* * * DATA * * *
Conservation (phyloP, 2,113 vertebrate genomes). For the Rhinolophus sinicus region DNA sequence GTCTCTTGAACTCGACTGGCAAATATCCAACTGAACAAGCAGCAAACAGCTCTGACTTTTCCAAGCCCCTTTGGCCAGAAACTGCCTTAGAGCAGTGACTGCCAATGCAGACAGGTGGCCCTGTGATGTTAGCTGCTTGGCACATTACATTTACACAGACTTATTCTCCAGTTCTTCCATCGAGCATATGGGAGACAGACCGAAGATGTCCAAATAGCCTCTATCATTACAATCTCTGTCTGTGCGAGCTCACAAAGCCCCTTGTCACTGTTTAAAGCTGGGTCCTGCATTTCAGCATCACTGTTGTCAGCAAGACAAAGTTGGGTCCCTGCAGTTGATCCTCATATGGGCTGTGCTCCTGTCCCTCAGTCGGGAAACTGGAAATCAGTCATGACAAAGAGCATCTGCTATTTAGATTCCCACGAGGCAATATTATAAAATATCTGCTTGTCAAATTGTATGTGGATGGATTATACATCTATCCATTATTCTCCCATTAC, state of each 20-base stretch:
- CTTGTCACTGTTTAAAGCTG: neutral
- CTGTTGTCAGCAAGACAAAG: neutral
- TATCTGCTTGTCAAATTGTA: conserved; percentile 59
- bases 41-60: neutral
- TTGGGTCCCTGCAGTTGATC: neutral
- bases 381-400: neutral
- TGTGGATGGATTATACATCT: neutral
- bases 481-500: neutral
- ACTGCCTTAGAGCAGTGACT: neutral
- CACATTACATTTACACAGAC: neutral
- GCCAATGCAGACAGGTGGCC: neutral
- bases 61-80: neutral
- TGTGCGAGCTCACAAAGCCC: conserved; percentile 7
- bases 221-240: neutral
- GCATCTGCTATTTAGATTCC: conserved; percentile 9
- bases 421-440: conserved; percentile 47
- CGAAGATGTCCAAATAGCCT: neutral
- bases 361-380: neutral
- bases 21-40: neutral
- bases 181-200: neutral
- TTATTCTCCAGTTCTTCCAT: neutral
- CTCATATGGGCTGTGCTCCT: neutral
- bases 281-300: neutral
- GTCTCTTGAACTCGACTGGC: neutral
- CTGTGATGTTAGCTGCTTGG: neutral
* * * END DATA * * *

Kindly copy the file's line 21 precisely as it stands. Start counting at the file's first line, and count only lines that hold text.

- bases 181-200: neutral